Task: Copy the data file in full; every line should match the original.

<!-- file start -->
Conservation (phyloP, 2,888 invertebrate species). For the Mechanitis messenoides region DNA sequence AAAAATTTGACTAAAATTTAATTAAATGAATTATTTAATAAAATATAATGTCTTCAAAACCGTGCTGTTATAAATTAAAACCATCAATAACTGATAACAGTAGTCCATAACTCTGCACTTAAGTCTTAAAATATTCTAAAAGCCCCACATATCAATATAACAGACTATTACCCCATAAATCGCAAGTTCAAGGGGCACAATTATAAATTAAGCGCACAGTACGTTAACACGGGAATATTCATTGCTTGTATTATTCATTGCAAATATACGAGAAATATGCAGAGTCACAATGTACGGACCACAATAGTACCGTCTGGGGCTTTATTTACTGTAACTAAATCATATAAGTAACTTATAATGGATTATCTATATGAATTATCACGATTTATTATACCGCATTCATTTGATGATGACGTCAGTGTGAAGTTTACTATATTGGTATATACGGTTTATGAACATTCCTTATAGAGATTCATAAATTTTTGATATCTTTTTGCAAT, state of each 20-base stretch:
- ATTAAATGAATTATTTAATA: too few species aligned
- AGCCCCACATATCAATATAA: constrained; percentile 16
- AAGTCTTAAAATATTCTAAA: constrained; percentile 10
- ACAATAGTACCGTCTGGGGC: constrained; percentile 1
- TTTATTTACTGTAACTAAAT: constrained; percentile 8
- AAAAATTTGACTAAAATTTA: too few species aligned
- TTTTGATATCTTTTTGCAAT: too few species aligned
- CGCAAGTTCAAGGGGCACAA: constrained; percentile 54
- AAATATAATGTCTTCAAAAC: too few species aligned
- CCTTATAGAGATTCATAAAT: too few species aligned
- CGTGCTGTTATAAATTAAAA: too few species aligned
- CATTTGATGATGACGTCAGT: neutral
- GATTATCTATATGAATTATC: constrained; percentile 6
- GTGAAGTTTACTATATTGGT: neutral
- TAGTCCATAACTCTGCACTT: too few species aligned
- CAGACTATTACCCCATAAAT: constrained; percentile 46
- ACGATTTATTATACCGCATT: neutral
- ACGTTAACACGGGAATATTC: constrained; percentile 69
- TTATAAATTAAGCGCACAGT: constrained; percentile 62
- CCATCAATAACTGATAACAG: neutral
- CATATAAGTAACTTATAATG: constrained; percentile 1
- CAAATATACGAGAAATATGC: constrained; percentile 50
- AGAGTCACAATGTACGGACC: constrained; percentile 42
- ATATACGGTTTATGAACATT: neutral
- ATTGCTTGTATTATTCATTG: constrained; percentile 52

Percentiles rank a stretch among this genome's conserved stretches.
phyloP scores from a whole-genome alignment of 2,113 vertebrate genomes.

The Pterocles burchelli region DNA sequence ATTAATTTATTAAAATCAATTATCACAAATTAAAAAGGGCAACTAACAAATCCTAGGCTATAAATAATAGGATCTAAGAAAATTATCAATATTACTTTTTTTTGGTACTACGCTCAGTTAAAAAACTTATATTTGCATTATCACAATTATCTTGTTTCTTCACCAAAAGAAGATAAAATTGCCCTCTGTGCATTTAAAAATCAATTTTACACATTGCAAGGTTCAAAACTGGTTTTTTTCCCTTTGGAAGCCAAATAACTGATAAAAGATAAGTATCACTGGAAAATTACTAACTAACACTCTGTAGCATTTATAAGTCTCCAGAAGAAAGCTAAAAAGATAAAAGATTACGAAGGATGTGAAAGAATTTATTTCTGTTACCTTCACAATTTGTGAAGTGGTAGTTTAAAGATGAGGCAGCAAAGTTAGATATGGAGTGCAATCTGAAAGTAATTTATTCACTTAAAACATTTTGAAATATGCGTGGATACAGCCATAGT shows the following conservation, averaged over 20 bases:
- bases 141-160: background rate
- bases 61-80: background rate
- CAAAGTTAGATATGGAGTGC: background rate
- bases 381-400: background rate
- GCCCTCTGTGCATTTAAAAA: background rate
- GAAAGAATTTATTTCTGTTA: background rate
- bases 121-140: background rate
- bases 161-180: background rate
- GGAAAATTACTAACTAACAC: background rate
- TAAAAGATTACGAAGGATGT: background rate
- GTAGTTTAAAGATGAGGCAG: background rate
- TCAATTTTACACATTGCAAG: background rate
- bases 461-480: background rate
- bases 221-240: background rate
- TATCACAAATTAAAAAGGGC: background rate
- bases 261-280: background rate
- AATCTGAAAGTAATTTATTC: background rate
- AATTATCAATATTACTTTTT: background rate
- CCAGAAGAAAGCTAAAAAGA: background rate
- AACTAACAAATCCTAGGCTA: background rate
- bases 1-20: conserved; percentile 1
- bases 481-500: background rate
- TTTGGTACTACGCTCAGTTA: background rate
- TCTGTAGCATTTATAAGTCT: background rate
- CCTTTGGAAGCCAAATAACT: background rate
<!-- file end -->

Conservation (phyloP, 2,888 invertebrate species). For the Mechanitis messenoides region DNA sequence AAAAATTTGACTAAAATTTAATTAAATGAATTATTTAATAAAATATAATGTCTTCAAAACCGTGCTGTTATAAATTAAAACCATCAATAACTGATAACAGTAGTCCATAACTCTGCACTTAAGTCTTAAAATATTCTAAAAGCCCCACATATCAATATAACAGACTATTACCCCATAAATCGCAAGTTCAAGGGGCACAATTATAAATTAAGCGCACAGTACGTTAACACGGGAATATTCATTGCTTGTATTATTCATTGCAAATATACGAGAAATATGCAGAGTCACAATGTACGGACCACAATAGTACCGTCTGGGGCTTTATTTACTGTAACTAAATCATATAAGTAACTTATAATGGATTATCTATATGAATTATCACGATTTATTATACCGCATTCATTTGATGATGACGTCAGTGTGAAGTTTACTATATTGGTATATACGGTTTATGAACATTCCTTATAGAGATTCATAAATTTTTGATATCTTTTTGCAAT, state of each 20-base stretch:
- ATTAAATGAATTATTTAATA: too few species aligned
- AGCCCCACATATCAATATAA: constrained; percentile 16
- AAGTCTTAAAATATTCTAAA: constrained; percentile 10
- ACAATAGTACCGTCTGGGGC: constrained; percentile 1
- TTTATTTACTGTAACTAAAT: constrained; percentile 8
- AAAAATTTGACTAAAATTTA: too few species aligned
- TTTTGATATCTTTTTGCAAT: too few species aligned
- CGCAAGTTCAAGGGGCACAA: constrained; percentile 54
- AAATATAATGTCTTCAAAAC: too few species aligned
- CCTTATAGAGATTCATAAAT: too few species aligned
- CGTGCTGTTATAAATTAAAA: too few species aligned
- CATTTGATGATGACGTCAGT: neutral
- GATTATCTATATGAATTATC: constrained; percentile 6
- GTGAAGTTTACTATATTGGT: neutral
- TAGTCCATAACTCTGCACTT: too few species aligned
- CAGACTATTACCCCATAAAT: constrained; percentile 46
- ACGATTTATTATACCGCATT: neutral
- ACGTTAACACGGGAATATTC: constrained; percentile 69
- TTATAAATTAAGCGCACAGT: constrained; percentile 62
- CCATCAATAACTGATAACAG: neutral
- CATATAAGTAACTTATAATG: constrained; percentile 1
- CAAATATACGAGAAATATGC: constrained; percentile 50
- AGAGTCACAATGTACGGACC: constrained; percentile 42
- ATATACGGTTTATGAACATT: neutral
- ATTGCTTGTATTATTCATTG: constrained; percentile 52

Percentiles rank a stretch among this genome's conserved stretches.
phyloP scores from a whole-genome alignment of 2,113 vertebrate genomes.

The Pterocles burchelli region DNA sequence ATTAATTTATTAAAATCAATTATCACAAATTAAAAAGGGCAACTAACAAATCCTAGGCTATAAATAATAGGATCTAAGAAAATTATCAATATTACTTTTTTTTGGTACTACGCTCAGTTAAAAAACTTATATTTGCATTATCACAATTATCTTGTTTCTTCACCAAAAGAAGATAAAATTGCCCTCTGTGCATTTAAAAATCAATTTTACACATTGCAAGGTTCAAAACTGGTTTTTTTCCCTTTGGAAGCCAAATAACTGATAAAAGATAAGTATCACTGGAAAATTACTAACTAACACTCTGTAGCATTTATAAGTCTCCAGAAGAAAGCTAAAAAGATAAAAGATTACGAAGGATGTGAAAGAATTTATTTCTGTTACCTTCACAATTTGTGAAGTGGTAGTTTAAAGATGAGGCAGCAAAGTTAGATATGGAGTGCAATCTGAAAGTAATTTATTCACTTAAAACATTTTGAAATATGCGTGGATACAGCCATAGT shows the following conservation, averaged over 20 bases:
- bases 141-160: background rate
- bases 61-80: background rate
- CAAAGTTAGATATGGAGTGC: background rate
- bases 381-400: background rate
- GCCCTCTGTGCATTTAAAAA: background rate
- GAAAGAATTTATTTCTGTTA: background rate
- bases 121-140: background rate
- bases 161-180: background rate
- GGAAAATTACTAACTAACAC: background rate
- TAAAAGATTACGAAGGATGT: background rate
- GTAGTTTAAAGATGAGGCAG: background rate
- TCAATTTTACACATTGCAAG: background rate
- bases 461-480: background rate
- bases 221-240: background rate
- TATCACAAATTAAAAAGGGC: background rate
- bases 261-280: background rate
- AATCTGAAAGTAATTTATTC: background rate
- AATTATCAATATTACTTTTT: background rate
- CCAGAAGAAAGCTAAAAAGA: background rate
- AACTAACAAATCCTAGGCTA: background rate
- bases 1-20: conserved; percentile 1
- bases 481-500: background rate
- TTTGGTACTACGCTCAGTTA: background rate
- TCTGTAGCATTTATAAGTCT: background rate
- CCTTTGGAAGCCAAATAACT: background rate